Friday, March 7, 2014

Buying the Dip revisited

A few posts ago I got pretty sarcastic regarding people who are stepping up to "buy the dips". As the market strongly rebounded it would appear to be a "bad call".

It was not a call on the market. It was an expression of a trading principle.
I do not think it is wise to buy a dip just because it is a dip. If there is a trend in place, and you do not have a position, perhaps buy SOME on a dip. Buy MORE as the security goes to new highs. But it all depends on how it does go to new highs, or whether the dip is on low volume. What also matters is the broader market. Where is the broader market in relation to time. Has the broader market just turned a major corner? Or is the broader market at 5 year highs?
 It matters. Particularly if you have a long time horizon, as most of the "money managers" on the Tellyvision profess to have. If you have a  long term time horizon and you don't own something that has been on a tear for years you have a problem. Not that you HAVE TO HAVE that stock. Do you?

The problem with buying on the dips is psychological. If you buy something that has went down in price you are guessing at a bottom. Assuming that you desire the price to go up. If you are O'kay with being wrong and have a plan to sell the stock at a certain small loss then buying the dip may be smart. But it is hard to pick tops and bottoms. And if you waited to buy something that has been going up for some time you probably feel you don't want to miss the party so you will have a problem admitting error.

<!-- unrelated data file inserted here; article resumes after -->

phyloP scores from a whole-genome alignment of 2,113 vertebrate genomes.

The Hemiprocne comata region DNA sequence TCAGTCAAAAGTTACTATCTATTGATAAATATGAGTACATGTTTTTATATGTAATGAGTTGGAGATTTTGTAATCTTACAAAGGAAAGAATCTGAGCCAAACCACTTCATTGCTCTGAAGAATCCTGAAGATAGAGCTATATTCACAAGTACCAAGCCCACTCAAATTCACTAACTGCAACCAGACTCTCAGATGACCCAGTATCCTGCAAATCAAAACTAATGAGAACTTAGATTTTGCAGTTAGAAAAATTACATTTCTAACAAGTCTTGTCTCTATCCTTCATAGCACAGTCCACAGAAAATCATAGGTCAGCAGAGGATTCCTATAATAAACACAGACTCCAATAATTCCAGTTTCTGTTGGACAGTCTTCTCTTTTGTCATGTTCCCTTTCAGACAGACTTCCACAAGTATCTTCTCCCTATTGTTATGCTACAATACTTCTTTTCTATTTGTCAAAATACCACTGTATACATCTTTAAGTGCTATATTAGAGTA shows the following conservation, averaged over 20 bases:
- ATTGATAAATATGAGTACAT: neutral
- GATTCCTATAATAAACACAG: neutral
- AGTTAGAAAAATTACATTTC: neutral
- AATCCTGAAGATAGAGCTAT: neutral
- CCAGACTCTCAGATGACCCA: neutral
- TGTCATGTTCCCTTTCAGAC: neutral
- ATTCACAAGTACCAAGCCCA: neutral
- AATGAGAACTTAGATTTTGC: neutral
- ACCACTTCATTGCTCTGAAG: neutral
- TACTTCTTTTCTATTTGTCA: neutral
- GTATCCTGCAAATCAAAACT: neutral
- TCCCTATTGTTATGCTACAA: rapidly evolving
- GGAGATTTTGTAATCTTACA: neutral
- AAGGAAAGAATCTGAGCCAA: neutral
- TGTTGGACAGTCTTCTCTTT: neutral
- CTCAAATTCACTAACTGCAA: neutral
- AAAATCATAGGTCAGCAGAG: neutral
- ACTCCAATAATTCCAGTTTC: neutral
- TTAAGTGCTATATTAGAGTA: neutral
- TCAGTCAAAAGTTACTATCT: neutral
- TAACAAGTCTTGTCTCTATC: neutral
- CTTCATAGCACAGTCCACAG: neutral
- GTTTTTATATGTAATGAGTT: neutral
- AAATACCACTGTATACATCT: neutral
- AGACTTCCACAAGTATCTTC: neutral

And most fund managers are fundamental based managers. They depend on their research to pick the good companies from the bad. Buying on a dip is a purely technical exercise.

And the quality of a dip must be considered. The recent dips in the stock markets have the urgency that is a precursor of a turn in the markets. They are the raiding parties of the bears, to use an expression from Mr. Livermore. And are thus warnings.

I am not impressed by the general market action today. We will have to revisit the prospect of an interest rate rise at the same time China is perhaps in the beginnings of an debt crisis. We saw what the thought of higher interest rates meant to emerging markets and we know they cannot help our own consumers buy Chinese.
And there is Europe, and the prospect of higher energy and perhaps war.
This is not the dip to buy if you have a long term perspective.
IN my Opinion.

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